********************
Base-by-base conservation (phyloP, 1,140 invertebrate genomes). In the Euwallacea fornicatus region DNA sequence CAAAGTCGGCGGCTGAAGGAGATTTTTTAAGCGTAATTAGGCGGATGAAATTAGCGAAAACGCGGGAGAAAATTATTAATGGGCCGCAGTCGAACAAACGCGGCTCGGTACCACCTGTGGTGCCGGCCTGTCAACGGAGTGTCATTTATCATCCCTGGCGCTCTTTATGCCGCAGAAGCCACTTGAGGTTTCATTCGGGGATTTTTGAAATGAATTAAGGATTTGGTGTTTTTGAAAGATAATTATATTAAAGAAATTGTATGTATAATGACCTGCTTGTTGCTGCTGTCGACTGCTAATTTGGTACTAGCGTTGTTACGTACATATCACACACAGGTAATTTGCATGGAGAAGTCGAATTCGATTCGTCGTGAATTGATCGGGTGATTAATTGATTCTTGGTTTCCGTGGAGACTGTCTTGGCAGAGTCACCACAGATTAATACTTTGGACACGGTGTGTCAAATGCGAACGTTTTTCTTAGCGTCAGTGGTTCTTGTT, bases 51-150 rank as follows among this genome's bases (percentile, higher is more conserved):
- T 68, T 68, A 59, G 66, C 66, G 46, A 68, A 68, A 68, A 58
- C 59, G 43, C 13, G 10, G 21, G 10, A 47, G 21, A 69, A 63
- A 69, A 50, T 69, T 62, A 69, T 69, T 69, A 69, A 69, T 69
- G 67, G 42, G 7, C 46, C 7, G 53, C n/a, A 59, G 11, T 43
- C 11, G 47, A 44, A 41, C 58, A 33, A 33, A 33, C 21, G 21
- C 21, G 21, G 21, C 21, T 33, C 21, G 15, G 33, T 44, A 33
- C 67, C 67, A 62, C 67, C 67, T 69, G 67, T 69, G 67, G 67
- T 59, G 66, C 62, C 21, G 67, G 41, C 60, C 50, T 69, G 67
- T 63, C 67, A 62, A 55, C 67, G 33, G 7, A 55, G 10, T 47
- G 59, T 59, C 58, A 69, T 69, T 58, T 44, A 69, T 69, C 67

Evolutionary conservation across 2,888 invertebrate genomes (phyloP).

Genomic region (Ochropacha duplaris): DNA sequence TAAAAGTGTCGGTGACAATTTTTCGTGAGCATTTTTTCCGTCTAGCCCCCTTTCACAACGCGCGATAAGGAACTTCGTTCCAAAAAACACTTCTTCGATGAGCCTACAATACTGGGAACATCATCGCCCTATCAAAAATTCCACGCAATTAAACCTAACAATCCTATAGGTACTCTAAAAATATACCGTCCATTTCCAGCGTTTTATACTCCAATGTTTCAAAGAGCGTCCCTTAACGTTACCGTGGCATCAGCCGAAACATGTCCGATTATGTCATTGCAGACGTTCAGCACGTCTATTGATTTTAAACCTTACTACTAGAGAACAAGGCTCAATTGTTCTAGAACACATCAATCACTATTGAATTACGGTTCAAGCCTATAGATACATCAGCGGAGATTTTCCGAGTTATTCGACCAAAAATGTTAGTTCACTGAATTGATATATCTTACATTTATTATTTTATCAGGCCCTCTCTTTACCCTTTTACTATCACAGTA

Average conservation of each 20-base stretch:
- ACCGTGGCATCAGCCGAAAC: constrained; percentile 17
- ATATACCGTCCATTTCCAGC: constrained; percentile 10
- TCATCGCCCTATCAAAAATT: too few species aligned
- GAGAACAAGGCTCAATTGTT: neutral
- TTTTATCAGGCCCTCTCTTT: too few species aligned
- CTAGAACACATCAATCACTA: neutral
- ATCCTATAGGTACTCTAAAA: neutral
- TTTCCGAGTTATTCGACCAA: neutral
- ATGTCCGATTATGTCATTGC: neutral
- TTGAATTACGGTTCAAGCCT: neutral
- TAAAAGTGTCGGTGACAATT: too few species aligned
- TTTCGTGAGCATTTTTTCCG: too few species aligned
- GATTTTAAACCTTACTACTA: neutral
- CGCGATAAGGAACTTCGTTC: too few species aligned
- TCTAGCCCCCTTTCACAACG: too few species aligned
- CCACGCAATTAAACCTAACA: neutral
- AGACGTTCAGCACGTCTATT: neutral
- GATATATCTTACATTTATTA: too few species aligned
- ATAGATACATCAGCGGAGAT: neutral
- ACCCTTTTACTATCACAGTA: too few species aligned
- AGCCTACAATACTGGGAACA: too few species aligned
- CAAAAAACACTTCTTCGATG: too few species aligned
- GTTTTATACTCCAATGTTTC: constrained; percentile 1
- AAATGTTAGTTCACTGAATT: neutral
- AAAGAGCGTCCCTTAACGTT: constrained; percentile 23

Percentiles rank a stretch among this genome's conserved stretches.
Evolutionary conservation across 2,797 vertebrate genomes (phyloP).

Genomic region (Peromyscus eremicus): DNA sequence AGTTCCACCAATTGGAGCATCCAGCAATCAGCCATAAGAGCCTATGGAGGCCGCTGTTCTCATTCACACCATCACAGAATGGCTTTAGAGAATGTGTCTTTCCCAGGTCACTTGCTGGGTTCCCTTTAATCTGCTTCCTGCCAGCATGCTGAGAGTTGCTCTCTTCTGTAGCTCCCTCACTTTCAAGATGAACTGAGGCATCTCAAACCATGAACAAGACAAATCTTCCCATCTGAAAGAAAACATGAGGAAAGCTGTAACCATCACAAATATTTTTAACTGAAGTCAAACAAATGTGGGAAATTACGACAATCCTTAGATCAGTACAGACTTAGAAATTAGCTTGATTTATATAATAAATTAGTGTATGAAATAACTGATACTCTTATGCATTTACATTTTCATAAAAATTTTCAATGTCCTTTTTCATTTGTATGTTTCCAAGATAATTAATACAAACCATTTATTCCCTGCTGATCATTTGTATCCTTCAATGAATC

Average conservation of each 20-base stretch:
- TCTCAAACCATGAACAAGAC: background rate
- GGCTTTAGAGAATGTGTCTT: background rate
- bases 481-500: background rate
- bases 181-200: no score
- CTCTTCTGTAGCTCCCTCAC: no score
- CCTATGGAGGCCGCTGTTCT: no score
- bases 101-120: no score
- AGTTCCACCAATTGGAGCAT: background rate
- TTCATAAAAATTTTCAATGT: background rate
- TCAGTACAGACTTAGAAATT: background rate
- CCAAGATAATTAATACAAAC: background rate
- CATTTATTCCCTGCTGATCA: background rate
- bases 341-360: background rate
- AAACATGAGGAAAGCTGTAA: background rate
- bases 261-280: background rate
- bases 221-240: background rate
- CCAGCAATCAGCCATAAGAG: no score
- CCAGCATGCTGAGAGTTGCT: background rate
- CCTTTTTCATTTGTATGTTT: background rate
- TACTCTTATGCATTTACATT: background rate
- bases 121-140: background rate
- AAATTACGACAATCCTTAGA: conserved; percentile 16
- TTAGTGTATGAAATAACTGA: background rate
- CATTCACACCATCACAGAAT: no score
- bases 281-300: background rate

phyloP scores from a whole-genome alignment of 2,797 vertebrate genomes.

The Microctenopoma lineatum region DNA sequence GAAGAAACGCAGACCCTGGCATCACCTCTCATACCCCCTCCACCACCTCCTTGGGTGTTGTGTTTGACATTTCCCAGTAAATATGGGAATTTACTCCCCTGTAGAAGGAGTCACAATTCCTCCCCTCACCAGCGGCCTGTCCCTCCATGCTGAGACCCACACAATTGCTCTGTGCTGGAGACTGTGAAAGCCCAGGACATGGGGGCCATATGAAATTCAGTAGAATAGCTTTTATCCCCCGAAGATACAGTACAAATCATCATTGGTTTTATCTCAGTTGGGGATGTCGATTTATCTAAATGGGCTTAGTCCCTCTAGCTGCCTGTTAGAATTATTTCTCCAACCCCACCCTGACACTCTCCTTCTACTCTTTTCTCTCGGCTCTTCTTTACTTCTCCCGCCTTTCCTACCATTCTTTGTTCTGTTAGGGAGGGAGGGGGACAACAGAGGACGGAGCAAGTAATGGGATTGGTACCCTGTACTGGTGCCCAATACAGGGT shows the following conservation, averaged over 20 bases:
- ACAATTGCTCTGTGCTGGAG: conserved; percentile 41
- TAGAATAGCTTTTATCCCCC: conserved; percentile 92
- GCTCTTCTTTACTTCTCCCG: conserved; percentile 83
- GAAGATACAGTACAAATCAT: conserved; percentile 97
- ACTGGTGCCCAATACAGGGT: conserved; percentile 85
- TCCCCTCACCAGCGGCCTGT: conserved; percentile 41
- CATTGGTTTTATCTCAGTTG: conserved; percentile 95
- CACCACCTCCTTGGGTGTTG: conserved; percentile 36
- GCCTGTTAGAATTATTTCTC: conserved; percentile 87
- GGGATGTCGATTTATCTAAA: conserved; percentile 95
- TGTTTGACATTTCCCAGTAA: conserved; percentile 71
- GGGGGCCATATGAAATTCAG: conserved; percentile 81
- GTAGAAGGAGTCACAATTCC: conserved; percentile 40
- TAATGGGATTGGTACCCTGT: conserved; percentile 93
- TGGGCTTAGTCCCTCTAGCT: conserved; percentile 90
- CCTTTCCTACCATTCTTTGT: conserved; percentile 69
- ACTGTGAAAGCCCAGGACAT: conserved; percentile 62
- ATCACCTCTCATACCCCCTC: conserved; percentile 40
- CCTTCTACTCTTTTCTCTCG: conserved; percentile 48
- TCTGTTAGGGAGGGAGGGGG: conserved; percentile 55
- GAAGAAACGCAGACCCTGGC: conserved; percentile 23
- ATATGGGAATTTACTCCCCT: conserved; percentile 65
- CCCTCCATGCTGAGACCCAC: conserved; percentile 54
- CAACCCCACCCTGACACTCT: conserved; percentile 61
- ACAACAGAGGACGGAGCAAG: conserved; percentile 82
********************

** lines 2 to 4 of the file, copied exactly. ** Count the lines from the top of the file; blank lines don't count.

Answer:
- T 68, T 68, A 59, G 66, C 66, G 46, A 68, A 68, A 68, A 58
- C 59, G 43, C 13, G 10, G 21, G 10, A 47, G 21, A 69, A 63
- A 69, A 50, T 69, T 62, A 69, T 69, T 69, A 69, A 69, T 69